In my closed group, I have two members whom I would call special connections. One is a woman who is primary caregiver for her mom, who is further into the dementia journey than we are. She has been a godsend in suggesting helpful books and just generally being an example of how to keep one’s own spirits up while doing a great job as a caregiver. She doesn’t mind if you see her cry, but most of the time she will make the rest of us smile – or laugh! Another is a woman whose husband has mild cognitive impairment that has not progressed into dementia. I appreciate being able to compare notes on our shared journey, learn from her unique perspective and enjoy her persistent optimism. And finally, I love the random comments of members I don’t even know that well …when they say they are angry, hurt or sad about what we are going through. The genuine heartfelt sharing is what makes this group so important.
JOHN: What surprised you the most about Connect?
@debbraw: Two things surprised me: first, the amount of time, energy and effort – behind the scenes – that goes into managing the site. It shows! And second, I was surprised to see the genuine and authentic conversations that go on every day, many of them life-changing.
JOHN: What energizes you, or how do you find balance in your life?
@debbraw: I’m retired. When I worked, I had a demanding and time-consuming position with the U.S. Department of Labor. I was regional administrator for the Northeast U.S. I traveled a lot. I was energized, but definitely not balanced!
At this point in my life, I just love that I get to decide exactly how to spend my time. I do a lot of volunteer work. I’m very involved with our local Kiwanis Club. We sponsor youth programs in our local schools, and I serve as an advisor in one of our middle school programs and one of our high school Key Clubs, a youth leadership development program. I want to help guide these young people toward lives of leadership and service. That energizes me.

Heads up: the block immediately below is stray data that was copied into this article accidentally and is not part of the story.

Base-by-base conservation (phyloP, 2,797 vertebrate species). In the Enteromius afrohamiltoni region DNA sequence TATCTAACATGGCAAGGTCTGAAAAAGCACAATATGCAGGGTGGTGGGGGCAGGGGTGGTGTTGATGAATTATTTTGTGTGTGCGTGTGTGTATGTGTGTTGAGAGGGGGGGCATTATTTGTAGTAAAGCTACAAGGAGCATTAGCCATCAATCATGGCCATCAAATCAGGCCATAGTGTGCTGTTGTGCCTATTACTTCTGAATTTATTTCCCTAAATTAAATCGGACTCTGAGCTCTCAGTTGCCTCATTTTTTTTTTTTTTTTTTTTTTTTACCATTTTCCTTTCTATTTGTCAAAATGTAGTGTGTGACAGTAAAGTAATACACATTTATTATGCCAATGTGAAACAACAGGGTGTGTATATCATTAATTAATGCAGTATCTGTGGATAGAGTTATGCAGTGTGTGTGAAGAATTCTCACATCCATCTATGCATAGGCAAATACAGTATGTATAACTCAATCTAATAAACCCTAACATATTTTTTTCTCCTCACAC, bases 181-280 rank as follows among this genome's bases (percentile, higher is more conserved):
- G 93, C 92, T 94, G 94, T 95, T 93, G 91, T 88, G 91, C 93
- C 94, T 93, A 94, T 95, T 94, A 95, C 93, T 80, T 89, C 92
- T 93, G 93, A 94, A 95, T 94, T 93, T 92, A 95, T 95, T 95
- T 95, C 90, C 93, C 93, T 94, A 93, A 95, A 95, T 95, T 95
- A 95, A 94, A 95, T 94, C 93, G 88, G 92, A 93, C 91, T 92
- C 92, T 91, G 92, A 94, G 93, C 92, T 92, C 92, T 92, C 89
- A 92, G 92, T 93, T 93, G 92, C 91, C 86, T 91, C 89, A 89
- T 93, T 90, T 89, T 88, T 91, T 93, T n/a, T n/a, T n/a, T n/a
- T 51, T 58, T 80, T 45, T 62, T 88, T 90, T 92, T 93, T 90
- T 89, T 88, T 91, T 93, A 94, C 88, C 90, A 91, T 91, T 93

My husband and I have a big blended family: between us we have two daughters, two sons, seven grandchildren and the cutest, most precious little three great-grandchildren you’ve ever seen. They energize me.
Finding balance can be a challenge when you’re dealing with a spouse’s cognitive issues, but nothing beats walking on the beach, enjoying nature and quiet moments with friends and family.
JOHN: Tell us about your favorite pastime or activity.
@debbraw: I’d pick three favorites:
I’ve recently taken up quilting, and I’m in love with the creativity and discipline involved in making a beautiful quilt that later wraps you in warmth, comfort and beauty.
I will always and forever be an avid reader. Reading not only stimulates my mind, it feeds my soul.
I walk in the morning for two or three miles. There is no better way to start the day.
JOHN: Do you have a favorite quote, life motto or personal mantra?
@debbraw: Be the change you want to see in the world. ~Gandhi
JOHN: What do you appreciate the most in your friends?
@debbraw: I appreciate authenticity, genuine empathy and an ability to laugh out loud.
JOHN: What do you love about where you live or vacation?
@debbraw: I live in St. Augustine, Florida, the oldest continuously occupied city in the U.S. The city itself is small – a population of just about 12,000. But, oh what beauty and history we have here. The old historic district is charming, the bayfront is magnificent and a short drive takes you to the gorgeous Atlantic Ocean shore. Every winter, we have an event called Nights of Lights. All the town is lit for the holidays in twinkling white lights: every building, the bayfront, churches and stores. It is so beautiful, it could make you cry.